What Is Alcohol Dependence;Alcohol Dependence Syndrome

Alcohol dependence is known as psychiatric diagnosis in which an individual is dependent upon drinking alcohol both  physically or psychologically.Two kinds of abnormal drinking are frequently described: “addictive” and “non-addictive.” The non-addictive alcoholic retains the ability to stop whenever he desires; high grades of tolerance and severe abstinence syndromes are unusual. In contrast, the’ addictive drinker continues until stopped by poverty, nausea, or illness, and de­velops high grades of tolerance, serious physical dependence, and severe organic complications.

Pathogenesis.

The metabolism of alcohol is similar in periodic and chronic drinkers. Cellular tolerance develops in chronic drinkers so that only mild or moderate intoxication accompanies blood levels that initially were associated with stupor. Chronic alcoholics also become able to compen­sate for, or to conceal, the signs of drunkenness.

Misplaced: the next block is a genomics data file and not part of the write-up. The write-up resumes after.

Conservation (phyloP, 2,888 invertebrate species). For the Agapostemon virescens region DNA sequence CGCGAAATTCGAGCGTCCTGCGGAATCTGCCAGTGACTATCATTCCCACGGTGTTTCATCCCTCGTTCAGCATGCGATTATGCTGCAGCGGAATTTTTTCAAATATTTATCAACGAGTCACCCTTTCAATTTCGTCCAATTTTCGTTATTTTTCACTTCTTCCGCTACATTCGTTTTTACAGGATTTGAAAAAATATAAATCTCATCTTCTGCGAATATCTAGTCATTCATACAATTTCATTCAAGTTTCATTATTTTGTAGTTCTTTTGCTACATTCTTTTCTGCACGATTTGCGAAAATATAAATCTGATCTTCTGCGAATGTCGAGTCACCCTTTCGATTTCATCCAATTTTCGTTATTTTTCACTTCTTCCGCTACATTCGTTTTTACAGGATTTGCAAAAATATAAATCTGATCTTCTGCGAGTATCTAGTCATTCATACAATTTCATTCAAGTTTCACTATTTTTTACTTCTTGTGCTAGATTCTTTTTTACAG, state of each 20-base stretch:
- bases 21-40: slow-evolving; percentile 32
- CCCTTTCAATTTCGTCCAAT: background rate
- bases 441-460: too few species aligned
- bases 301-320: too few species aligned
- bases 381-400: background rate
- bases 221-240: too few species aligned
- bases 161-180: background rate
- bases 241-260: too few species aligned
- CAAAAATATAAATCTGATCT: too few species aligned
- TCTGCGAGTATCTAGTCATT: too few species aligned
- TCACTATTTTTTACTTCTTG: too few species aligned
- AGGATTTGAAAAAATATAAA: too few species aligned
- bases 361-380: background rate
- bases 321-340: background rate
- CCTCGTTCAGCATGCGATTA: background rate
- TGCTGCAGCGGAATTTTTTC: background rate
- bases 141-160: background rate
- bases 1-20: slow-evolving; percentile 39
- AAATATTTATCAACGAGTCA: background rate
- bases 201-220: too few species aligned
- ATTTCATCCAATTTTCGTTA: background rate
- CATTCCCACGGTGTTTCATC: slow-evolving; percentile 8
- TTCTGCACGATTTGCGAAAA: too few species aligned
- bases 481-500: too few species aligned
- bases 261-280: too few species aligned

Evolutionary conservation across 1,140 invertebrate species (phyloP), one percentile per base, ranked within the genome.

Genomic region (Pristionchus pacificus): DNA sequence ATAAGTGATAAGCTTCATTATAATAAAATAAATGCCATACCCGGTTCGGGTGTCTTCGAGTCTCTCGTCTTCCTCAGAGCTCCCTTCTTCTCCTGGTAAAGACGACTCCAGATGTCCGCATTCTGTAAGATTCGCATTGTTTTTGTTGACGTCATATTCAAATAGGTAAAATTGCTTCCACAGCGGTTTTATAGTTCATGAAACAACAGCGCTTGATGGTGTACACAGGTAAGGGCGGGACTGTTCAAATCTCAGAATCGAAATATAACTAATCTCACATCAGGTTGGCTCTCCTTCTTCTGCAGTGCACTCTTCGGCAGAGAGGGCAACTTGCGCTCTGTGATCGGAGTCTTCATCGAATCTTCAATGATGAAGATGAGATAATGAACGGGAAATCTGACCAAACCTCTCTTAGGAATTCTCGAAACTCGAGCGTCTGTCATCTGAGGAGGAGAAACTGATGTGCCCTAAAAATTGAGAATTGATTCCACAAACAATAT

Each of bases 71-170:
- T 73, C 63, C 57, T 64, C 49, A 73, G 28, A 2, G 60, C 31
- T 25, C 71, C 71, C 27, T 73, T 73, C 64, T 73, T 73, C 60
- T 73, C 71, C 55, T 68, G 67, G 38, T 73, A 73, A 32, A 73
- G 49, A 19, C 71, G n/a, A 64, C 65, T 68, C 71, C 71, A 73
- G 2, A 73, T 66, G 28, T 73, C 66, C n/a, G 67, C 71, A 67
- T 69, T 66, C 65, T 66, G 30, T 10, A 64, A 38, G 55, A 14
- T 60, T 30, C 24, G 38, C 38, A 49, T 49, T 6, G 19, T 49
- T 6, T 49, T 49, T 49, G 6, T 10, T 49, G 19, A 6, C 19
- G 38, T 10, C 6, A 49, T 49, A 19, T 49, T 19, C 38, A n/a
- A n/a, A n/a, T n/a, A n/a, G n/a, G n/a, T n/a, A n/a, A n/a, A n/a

Protracted heavy drinking causes physical dependence manifested by tremors, convulsions, hallucinations, and delirium when the intake of alcohol is abruptly decreased or stopped. Absti­nence symptoms depend more on a decline in blood alcohol than on absolute cessation of the drinking. This being the case, a chronic drinker who ordinarily ingests 600 ml. of alcohol (1200 ml. of whiskey) daily may develop abstinence symp­toms if he reduces his intake to 480 ml. of alcohol (equivalent to a quart of whiskey) daily. Alcohol abstinence syndromes are not due to nutritional deficiencies or to liver damage. Like other absti­nence syndromes, the symptoms are opposite to the acute effects of alcohol. Partial cross-tolerance and dose dependence occur between alcohol and the drugs listed in class I-B.

Clinical Manifestations of Alcoholism.